Dalma is a "peaceful" language, meaning that it is pronounced with no "forceful" sounds, like t, k, f, etc. They are written in Dalma scripts, but are devoiced to d, g and v respectively.


Dalma (pronounced dæ:lma) is spoken on the fantasy world Dolmer (pronounced dɔlmør), a world that "evolved" from a microscopic piece of magic rock that, over time, would expand while exerting pure magical energy. When Dolmer evolved, out of its base of pure magic, beings of pure energy, made up of magical dust, appeared. They were the gods. These gods made Dolmer into a Utopia. They made life perfect, by making the land rich and fertile so they could grow crops to survive, but there was no-one to work the land, so they created people. They worked enough to make their lives fruitful and prosperous, but there was one problem. There was no communication between people and Gods, so the Gods made Dalma. They "engineered" Dalma in such a way that even when it was being used for bad, it would still sound peaceful. To do this, the Gods made the alphabet, but eliminated "forceful" sounds bearing what is called "attack".

Basic Grammar[]

When the gods engineered Dalma, they structured words, phrases and sentences as follows:


Common noun - (article) (noun) e.g. ke tome, the book

Plural noun - (noun)-(plural "trigger") e.g. toma-ss, the books (when -ss occurs after a word [while hyphenated] it means the noun is in the plural form)

Collective noun - (noun)-(trigger)-(word "collection") e.g. ke toma-ss-pemen, the library

Plural collective noun - (noun)-(trigger)-("collection")-(collective noun plural "trigger") e.g. toma-ss-pemen-ar, the libraries


Regular verb (e.g. to see, to think, to drink etc.) - (verb in infinitive)-(verb "trigger") e.g. tefac-it, to see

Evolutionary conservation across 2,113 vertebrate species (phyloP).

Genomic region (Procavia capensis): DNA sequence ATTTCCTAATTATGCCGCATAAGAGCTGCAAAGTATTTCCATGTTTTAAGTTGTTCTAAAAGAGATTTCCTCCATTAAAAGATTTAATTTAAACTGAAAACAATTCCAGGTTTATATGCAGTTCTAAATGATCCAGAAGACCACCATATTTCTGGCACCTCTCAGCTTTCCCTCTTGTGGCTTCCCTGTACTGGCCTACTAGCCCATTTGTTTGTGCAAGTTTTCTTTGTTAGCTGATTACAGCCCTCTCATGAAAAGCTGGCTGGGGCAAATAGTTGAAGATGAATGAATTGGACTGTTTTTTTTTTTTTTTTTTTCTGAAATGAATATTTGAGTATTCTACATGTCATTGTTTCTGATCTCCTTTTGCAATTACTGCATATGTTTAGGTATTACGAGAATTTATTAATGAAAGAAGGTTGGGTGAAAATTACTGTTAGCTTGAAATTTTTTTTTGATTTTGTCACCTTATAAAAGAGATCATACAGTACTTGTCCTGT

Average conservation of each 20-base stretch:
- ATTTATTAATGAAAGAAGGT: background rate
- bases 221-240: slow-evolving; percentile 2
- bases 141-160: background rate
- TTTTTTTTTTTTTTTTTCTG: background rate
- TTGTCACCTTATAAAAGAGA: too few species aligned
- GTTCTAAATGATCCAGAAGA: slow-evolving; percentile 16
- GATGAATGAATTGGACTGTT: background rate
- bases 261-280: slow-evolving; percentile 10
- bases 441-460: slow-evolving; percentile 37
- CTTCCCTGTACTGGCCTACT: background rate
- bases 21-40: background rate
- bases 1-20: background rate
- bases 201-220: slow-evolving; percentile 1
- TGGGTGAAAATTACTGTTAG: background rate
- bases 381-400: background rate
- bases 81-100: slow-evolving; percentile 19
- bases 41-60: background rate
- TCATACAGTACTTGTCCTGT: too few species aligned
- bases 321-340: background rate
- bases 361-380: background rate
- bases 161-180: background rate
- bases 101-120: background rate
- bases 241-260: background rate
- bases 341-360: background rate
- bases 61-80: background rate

Irregular verb (to be, to have) - (irregular infinitive)-(verb trigger) e.g. pelar-it, to have

Past tense - (verb (ir)regular infinitive)-(tense trigger) e.g. pelar-sa, to have had

Future tense - (verb (ir)regular infinitive)-(tense trigger) e.g. pelar-ain, to have in the future

I (verb) - mi (verb)-in

You (verb) - si (verb)-is

He (verb) - es (verb)-it

She (verb) - e (verb)-it

It (verb) - sat (verb)-it

We (verb) - mei (verb)-imus

You (verb) - sei (verb)-ist

They (verb) - eis (verb)-itin


The - ke

My, your, his, her, its - min, sin, ei, ès, sa (mẽ, sẽ, ɩ, ɛ:s, sʌ)

Our, your, their - mein, sein, vi (m

The pronunciation of Dalma is not always as it seems....
Take pelar-ain (to have-future tense) for example:
{written pelar-ain			pronounced (devoiced)pɛlʌr-ɔn}
{written si pelar-is			pronounced zɩ pɛləʀ-is}
The letters p, t, k, s and f are devoiced to b, d, g, z and v respectively, as well as having quasi-nasals (an, en, in, on and un pronounced ã, ẽ, ĩ, ɔ̃ and ũ̃)
The triphthongs ain, ein, oin, and uin are pronounced ɔn, ɩn, øn and wɛjn


1		Uin		Wɛjn
2		Ten		Tẽ
3		Pan		Pã
4		Temain		Tɛmɔn
5		Peloin		Peløn
6		Sis		Zi:s


Yes - man

No - main

Example text[]